- Associated Press - Tuesday, February 4, 2014

HARRISBURG, Pa. (AP) - Gov. Tom Corbett may be trying to broaden his appeal to voters with his latest budget plan, but Democrats hoping to unseat him say it didn’t change their minds.

Corbett presented lawmakers with a $29.4 billion proposal on Tuesday that would increase funding for schools and social services. Cuts to those areas helped balance his first two budgets.

Five candidates for the Democratic nomination - John Hanger, Rob McCord, Katie McGinty, Allyson Schwartz and Tom Wolf - said the proposal won’t make up the loss from Corbett’s $1 billion-plus cut in education spending in 2011.

“He seems to be recognizing the overwhelming clarion call to do something more for public education,” said McCord, the state treasurer, calling the latest proposals “too little too late.”

Wolf, a York businessman and former state revenue secretary, called Corbett’s plan for an expanded block grant program and other funding increases for public schools disingenuous.

“All of sudden education is now important in a way that (it) wasn’t,” he said.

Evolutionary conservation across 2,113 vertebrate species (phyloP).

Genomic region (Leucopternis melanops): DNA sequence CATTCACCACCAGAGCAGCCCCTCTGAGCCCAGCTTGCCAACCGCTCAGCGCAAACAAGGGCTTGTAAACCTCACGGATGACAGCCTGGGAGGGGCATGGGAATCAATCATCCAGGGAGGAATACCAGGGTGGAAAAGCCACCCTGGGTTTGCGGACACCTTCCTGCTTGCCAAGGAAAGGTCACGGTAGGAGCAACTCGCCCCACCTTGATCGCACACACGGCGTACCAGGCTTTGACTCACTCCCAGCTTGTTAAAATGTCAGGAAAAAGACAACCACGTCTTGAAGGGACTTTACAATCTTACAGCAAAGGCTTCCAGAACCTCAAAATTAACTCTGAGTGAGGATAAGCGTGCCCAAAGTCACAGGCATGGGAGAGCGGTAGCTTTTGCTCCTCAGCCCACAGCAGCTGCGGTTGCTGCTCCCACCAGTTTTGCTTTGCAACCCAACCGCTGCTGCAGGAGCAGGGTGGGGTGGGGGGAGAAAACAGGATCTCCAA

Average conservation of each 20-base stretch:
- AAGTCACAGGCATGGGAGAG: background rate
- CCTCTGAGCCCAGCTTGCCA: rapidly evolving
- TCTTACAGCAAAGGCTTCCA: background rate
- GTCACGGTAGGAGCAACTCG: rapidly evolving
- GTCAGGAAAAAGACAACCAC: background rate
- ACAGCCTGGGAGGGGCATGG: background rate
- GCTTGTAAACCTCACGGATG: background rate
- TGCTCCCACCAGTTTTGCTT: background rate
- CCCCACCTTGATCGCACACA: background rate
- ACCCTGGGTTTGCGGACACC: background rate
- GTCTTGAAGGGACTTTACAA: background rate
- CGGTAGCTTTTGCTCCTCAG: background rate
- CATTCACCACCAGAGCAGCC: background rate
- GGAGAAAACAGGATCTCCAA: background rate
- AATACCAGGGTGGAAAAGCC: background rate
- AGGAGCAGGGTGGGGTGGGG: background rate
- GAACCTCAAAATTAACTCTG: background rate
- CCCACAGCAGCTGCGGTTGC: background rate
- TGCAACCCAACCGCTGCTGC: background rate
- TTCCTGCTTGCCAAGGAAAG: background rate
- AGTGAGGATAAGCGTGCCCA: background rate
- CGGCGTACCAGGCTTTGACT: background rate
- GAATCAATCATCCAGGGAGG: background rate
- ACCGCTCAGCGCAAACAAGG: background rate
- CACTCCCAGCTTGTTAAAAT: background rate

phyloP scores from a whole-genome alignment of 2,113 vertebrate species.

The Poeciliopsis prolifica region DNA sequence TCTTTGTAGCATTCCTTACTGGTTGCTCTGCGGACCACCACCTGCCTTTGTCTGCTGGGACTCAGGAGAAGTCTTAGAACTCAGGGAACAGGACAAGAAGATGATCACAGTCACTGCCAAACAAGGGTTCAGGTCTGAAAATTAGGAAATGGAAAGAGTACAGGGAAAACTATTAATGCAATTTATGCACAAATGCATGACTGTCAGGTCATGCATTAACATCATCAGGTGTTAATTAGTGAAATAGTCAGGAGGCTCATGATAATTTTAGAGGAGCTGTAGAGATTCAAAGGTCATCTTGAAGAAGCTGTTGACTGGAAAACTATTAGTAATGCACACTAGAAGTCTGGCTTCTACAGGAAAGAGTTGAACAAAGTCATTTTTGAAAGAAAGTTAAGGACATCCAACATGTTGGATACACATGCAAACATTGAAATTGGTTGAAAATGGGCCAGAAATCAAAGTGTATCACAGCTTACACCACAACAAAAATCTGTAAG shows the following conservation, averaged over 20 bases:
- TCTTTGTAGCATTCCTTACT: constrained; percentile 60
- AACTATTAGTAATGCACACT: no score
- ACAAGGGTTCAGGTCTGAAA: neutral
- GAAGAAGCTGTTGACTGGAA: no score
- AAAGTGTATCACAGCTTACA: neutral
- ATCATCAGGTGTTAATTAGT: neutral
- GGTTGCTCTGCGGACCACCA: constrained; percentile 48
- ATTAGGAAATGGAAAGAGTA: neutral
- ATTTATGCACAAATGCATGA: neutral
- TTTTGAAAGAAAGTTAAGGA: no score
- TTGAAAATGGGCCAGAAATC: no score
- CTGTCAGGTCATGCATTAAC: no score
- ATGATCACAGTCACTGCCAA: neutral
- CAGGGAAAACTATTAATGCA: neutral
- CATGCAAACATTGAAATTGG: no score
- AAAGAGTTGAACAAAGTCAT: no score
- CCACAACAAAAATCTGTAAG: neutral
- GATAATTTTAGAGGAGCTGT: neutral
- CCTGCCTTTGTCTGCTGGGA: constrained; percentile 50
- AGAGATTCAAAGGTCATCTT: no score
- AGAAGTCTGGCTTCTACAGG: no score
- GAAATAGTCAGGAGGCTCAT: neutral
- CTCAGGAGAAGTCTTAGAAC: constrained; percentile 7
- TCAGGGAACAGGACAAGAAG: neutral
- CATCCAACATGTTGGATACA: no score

Schwartz, a congresswoman from the Philadelphia suburbs, said Corbett’s proposals amount to “stale policy” and lamented the absence of any proposal for overhauling the public school funding formula.

The latest budget is “not a remedy to where he’s led education for the last three years,” she said.

Hanger, a former state environmental protection chief and utility regulator, criticized Corbett for level-funding higher education, which he said plays a vital role in creating jobs.

“Flat-lining is a cut,” he said.

McGinty, who preceded Hanger as head of the Department of Environmental Protection in Democratic Gov. Ed Rendell’s administration, said Corbett “can read the polls and knows that he’s in serious trouble” because of inadequate public school funding.



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